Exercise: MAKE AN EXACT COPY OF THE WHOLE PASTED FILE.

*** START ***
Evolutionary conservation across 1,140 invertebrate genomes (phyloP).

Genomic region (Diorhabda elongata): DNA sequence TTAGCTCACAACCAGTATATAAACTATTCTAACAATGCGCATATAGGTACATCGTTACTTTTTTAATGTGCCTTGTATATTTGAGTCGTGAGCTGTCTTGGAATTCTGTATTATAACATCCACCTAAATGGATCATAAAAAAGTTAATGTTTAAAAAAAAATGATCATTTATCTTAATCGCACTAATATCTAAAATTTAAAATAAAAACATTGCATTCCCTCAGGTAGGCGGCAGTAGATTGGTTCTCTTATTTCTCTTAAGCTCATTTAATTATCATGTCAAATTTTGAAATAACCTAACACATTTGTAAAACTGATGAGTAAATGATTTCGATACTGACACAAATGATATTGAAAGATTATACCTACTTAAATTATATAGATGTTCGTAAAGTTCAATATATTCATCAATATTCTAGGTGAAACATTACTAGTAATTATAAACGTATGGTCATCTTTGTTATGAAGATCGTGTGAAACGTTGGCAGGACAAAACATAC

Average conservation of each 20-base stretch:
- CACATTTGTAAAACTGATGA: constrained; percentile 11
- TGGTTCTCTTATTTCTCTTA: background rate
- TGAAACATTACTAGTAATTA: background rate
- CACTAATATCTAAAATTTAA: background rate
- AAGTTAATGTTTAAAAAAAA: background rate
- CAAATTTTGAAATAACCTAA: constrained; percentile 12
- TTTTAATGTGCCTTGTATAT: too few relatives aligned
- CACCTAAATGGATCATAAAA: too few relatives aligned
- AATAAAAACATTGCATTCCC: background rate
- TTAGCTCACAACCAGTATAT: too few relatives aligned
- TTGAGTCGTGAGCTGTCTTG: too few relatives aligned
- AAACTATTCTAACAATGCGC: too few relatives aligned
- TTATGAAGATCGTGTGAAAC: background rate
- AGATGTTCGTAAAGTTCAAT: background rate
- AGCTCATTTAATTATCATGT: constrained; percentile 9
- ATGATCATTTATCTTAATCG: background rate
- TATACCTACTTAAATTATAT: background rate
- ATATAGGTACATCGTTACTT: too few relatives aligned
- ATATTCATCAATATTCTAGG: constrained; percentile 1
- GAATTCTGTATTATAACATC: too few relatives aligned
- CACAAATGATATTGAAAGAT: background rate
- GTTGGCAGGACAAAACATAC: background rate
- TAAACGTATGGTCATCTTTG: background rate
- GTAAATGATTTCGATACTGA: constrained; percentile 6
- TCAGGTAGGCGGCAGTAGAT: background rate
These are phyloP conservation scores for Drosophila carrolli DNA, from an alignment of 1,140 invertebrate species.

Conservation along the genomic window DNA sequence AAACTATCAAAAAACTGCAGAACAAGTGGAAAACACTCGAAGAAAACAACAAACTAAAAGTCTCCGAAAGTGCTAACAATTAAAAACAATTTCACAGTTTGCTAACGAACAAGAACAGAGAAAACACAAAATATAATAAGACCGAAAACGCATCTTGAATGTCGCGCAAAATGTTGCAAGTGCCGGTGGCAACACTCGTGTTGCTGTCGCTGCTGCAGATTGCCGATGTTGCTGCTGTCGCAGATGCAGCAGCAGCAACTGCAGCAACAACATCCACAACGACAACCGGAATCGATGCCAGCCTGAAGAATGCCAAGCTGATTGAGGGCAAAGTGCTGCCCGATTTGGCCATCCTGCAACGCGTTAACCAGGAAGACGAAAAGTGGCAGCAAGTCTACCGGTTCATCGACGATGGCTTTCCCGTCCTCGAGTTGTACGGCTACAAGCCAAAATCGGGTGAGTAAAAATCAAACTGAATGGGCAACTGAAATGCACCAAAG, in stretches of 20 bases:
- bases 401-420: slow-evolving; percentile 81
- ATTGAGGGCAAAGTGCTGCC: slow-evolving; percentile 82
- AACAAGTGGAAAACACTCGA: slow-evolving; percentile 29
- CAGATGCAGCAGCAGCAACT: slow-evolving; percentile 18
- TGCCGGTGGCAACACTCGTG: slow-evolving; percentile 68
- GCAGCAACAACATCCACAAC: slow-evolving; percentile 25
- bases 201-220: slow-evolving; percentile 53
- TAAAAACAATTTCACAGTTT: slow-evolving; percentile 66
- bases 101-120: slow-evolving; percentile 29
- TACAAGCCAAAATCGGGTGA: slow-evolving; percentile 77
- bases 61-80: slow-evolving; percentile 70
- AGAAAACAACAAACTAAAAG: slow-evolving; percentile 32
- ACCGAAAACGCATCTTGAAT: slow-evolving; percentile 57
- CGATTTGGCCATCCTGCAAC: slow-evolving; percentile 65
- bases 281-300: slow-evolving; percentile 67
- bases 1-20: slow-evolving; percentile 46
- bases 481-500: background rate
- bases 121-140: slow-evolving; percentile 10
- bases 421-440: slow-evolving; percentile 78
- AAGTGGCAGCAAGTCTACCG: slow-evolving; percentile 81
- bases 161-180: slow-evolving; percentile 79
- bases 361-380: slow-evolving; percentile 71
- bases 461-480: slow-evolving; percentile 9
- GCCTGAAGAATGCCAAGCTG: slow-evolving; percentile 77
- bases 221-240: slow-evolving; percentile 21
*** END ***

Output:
Evolutionary conservation across 1,140 invertebrate genomes (phyloP).

Genomic region (Diorhabda elongata): DNA sequence TTAGCTCACAACCAGTATATAAACTATTCTAACAATGCGCATATAGGTACATCGTTACTTTTTTAATGTGCCTTGTATATTTGAGTCGTGAGCTGTCTTGGAATTCTGTATTATAACATCCACCTAAATGGATCATAAAAAAGTTAATGTTTAAAAAAAAATGATCATTTATCTTAATCGCACTAATATCTAAAATTTAAAATAAAAACATTGCATTCCCTCAGGTAGGCGGCAGTAGATTGGTTCTCTTATTTCTCTTAAGCTCATTTAATTATCATGTCAAATTTTGAAATAACCTAACACATTTGTAAAACTGATGAGTAAATGATTTCGATACTGACACAAATGATATTGAAAGATTATACCTACTTAAATTATATAGATGTTCGTAAAGTTCAATATATTCATCAATATTCTAGGTGAAACATTACTAGTAATTATAAACGTATGGTCATCTTTGTTATGAAGATCGTGTGAAACGTTGGCAGGACAAAACATAC

Average conservation of each 20-base stretch:
- CACATTTGTAAAACTGATGA: constrained; percentile 11
- TGGTTCTCTTATTTCTCTTA: background rate
- TGAAACATTACTAGTAATTA: background rate
- CACTAATATCTAAAATTTAA: background rate
- AAGTTAATGTTTAAAAAAAA: background rate
- CAAATTTTGAAATAACCTAA: constrained; percentile 12
- TTTTAATGTGCCTTGTATAT: too few relatives aligned
- CACCTAAATGGATCATAAAA: too few relatives aligned
- AATAAAAACATTGCATTCCC: background rate
- TTAGCTCACAACCAGTATAT: too few relatives aligned
- TTGAGTCGTGAGCTGTCTTG: too few relatives aligned
- AAACTATTCTAACAATGCGC: too few relatives aligned
- TTATGAAGATCGTGTGAAAC: background rate
- AGATGTTCGTAAAGTTCAAT: background rate
- AGCTCATTTAATTATCATGT: constrained; percentile 9
- ATGATCATTTATCTTAATCG: background rate
- TATACCTACTTAAATTATAT: background rate
- ATATAGGTACATCGTTACTT: too few relatives aligned
- ATATTCATCAATATTCTAGG: constrained; percentile 1
- GAATTCTGTATTATAACATC: too few relatives aligned
- CACAAATGATATTGAAAGAT: background rate
- GTTGGCAGGACAAAACATAC: background rate
- TAAACGTATGGTCATCTTTG: background rate
- GTAAATGATTTCGATACTGA: constrained; percentile 6
- TCAGGTAGGCGGCAGTAGAT: background rate
These are phyloP conservation scores for Drosophila carrolli DNA, from an alignment of 1,140 invertebrate species.

Conservation along the genomic window DNA sequence AAACTATCAAAAAACTGCAGAACAAGTGGAAAACACTCGAAGAAAACAACAAACTAAAAGTCTCCGAAAGTGCTAACAATTAAAAACAATTTCACAGTTTGCTAACGAACAAGAACAGAGAAAACACAAAATATAATAAGACCGAAAACGCATCTTGAATGTCGCGCAAAATGTTGCAAGTGCCGGTGGCAACACTCGTGTTGCTGTCGCTGCTGCAGATTGCCGATGTTGCTGCTGTCGCAGATGCAGCAGCAGCAACTGCAGCAACAACATCCACAACGACAACCGGAATCGATGCCAGCCTGAAGAATGCCAAGCTGATTGAGGGCAAAGTGCTGCCCGATTTGGCCATCCTGCAACGCGTTAACCAGGAAGACGAAAAGTGGCAGCAAGTCTACCGGTTCATCGACGATGGCTTTCCCGTCCTCGAGTTGTACGGCTACAAGCCAAAATCGGGTGAGTAAAAATCAAACTGAATGGGCAACTGAAATGCACCAAAG, in stretches of 20 bases:
- bases 401-420: slow-evolving; percentile 81
- ATTGAGGGCAAAGTGCTGCC: slow-evolving; percentile 82
- AACAAGTGGAAAACACTCGA: slow-evolving; percentile 29
- CAGATGCAGCAGCAGCAACT: slow-evolving; percentile 18
- TGCCGGTGGCAACACTCGTG: slow-evolving; percentile 68
- GCAGCAACAACATCCACAAC: slow-evolving; percentile 25
- bases 201-220: slow-evolving; percentile 53
- TAAAAACAATTTCACAGTTT: slow-evolving; percentile 66
- bases 101-120: slow-evolving; percentile 29
- TACAAGCCAAAATCGGGTGA: slow-evolving; percentile 77
- bases 61-80: slow-evolving; percentile 70
- AGAAAACAACAAACTAAAAG: slow-evolving; percentile 32
- ACCGAAAACGCATCTTGAAT: slow-evolving; percentile 57
- CGATTTGGCCATCCTGCAAC: slow-evolving; percentile 65
- bases 281-300: slow-evolving; percentile 67
- bases 1-20: slow-evolving; percentile 46
- bases 481-500: background rate
- bases 121-140: slow-evolving; percentile 10
- bases 421-440: slow-evolving; percentile 78
- AAGTGGCAGCAAGTCTACCG: slow-evolving; percentile 81
- bases 161-180: slow-evolving; percentile 79
- bases 361-380: slow-evolving; percentile 71
- bases 461-480: slow-evolving; percentile 9
- GCCTGAAGAATGCCAAGCTG: slow-evolving; percentile 77
- bases 221-240: slow-evolving; percentile 21